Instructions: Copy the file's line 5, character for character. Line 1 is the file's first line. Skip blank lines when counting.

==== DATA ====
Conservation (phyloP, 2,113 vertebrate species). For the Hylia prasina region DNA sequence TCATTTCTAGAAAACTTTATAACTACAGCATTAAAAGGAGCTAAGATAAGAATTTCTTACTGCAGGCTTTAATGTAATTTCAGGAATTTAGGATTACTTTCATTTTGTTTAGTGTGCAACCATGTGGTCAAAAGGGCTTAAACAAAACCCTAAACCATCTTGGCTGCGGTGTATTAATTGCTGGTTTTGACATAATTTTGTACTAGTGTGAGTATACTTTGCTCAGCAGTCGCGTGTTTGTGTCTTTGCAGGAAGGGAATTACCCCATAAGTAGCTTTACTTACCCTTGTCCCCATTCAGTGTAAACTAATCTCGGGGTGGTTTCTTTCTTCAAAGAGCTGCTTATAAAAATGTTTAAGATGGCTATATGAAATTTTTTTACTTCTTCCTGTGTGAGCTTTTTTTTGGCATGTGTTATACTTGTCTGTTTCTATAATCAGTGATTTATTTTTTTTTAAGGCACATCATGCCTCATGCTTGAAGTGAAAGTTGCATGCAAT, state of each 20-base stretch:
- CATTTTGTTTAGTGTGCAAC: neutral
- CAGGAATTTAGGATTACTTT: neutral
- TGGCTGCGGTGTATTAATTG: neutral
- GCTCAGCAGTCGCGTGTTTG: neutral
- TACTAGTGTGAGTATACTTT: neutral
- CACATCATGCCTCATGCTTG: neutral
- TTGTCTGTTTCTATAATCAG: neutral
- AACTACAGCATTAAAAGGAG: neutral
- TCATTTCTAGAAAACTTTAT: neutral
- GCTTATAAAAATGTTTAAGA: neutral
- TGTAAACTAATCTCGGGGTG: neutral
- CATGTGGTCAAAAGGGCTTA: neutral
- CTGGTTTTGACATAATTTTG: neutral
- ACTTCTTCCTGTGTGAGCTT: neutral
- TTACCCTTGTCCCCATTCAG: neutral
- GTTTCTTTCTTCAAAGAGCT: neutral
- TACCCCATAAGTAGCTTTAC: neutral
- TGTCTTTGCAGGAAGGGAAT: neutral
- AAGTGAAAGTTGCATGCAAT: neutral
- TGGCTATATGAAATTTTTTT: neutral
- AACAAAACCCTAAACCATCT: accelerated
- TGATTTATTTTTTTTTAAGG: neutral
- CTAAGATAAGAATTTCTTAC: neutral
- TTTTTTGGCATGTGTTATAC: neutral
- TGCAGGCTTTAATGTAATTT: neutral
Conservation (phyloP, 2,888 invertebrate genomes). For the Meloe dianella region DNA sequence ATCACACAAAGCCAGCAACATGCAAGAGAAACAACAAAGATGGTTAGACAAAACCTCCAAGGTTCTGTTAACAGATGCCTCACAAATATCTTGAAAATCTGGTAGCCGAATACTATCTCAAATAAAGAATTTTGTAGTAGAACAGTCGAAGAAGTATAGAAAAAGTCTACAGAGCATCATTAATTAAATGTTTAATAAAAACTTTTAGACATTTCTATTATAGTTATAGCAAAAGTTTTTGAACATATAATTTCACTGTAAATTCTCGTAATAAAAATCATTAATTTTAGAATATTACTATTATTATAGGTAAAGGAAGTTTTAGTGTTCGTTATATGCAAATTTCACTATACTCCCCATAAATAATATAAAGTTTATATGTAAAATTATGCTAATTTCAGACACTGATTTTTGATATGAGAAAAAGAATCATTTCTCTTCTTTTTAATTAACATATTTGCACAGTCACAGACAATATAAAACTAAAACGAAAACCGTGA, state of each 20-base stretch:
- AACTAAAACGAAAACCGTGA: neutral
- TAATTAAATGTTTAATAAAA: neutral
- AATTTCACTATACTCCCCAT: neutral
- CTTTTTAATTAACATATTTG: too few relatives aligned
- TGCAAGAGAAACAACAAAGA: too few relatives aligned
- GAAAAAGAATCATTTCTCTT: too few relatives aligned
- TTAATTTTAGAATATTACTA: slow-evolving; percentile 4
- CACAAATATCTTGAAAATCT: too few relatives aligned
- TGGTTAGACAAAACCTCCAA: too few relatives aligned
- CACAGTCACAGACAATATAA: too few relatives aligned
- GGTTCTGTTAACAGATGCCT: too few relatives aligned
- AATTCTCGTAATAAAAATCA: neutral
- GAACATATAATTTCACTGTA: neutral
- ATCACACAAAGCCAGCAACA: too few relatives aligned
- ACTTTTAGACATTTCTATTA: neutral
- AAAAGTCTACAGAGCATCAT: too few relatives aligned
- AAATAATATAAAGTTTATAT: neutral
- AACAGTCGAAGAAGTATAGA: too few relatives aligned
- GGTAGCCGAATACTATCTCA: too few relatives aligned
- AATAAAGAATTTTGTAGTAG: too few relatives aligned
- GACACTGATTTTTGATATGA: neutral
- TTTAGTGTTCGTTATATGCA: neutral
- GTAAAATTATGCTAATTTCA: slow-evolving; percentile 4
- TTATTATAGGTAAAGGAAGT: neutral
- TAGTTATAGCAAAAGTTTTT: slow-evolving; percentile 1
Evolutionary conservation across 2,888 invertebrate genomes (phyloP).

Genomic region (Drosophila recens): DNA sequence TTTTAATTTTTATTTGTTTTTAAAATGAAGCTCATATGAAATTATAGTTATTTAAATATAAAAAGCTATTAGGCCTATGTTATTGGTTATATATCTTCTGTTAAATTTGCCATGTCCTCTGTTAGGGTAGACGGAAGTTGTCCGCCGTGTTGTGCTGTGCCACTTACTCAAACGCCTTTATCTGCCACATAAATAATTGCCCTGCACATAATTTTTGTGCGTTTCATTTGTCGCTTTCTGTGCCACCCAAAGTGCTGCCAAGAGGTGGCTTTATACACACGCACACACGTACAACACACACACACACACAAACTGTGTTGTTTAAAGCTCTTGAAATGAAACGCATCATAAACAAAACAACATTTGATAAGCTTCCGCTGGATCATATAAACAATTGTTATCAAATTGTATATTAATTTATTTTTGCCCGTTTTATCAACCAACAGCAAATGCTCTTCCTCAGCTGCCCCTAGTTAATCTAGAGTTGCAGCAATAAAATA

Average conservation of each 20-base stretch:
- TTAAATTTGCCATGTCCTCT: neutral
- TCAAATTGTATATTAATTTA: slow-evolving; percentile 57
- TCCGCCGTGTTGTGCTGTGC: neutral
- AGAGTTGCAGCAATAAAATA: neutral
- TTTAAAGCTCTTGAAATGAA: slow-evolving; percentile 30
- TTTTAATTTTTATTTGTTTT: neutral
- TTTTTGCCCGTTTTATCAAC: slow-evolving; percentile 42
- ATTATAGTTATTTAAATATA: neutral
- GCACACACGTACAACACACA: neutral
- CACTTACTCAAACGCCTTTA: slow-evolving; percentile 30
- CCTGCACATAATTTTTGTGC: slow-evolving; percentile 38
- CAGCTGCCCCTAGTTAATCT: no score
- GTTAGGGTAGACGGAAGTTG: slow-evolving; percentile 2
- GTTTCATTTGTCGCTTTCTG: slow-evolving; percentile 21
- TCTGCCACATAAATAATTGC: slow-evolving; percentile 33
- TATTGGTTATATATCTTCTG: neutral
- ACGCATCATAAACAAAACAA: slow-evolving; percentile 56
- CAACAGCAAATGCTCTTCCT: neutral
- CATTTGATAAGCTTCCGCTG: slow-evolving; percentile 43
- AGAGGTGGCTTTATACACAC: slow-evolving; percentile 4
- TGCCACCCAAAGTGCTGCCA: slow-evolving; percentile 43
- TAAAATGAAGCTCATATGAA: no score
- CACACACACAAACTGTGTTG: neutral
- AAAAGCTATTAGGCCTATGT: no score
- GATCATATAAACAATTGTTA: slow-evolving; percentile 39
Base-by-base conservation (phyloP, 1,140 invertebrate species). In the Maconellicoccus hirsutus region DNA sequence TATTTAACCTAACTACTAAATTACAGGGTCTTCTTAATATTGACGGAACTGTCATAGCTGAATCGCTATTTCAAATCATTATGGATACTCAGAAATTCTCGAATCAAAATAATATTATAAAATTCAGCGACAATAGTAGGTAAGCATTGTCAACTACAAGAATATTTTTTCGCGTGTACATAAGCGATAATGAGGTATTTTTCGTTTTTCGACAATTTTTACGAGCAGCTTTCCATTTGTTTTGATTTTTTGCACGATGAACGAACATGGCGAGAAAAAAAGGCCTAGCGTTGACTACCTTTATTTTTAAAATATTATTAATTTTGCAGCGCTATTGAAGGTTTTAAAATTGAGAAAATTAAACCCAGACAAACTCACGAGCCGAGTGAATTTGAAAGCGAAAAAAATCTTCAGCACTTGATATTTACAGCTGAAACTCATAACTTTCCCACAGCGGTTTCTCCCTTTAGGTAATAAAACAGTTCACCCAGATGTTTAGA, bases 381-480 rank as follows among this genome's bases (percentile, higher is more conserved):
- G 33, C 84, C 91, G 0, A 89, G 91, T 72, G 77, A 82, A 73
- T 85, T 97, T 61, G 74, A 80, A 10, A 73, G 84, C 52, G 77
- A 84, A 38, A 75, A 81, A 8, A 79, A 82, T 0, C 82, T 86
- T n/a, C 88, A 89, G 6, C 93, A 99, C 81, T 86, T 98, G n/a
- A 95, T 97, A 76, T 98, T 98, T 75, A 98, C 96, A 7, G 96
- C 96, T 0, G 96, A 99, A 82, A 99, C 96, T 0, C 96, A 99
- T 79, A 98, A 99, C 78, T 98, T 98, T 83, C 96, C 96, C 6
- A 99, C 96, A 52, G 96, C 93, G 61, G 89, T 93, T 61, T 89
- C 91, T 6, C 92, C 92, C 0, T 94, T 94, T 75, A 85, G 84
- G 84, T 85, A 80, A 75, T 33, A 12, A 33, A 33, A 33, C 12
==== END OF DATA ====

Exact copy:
- GCTCAGCAGTCGCGTGTTTG: neutral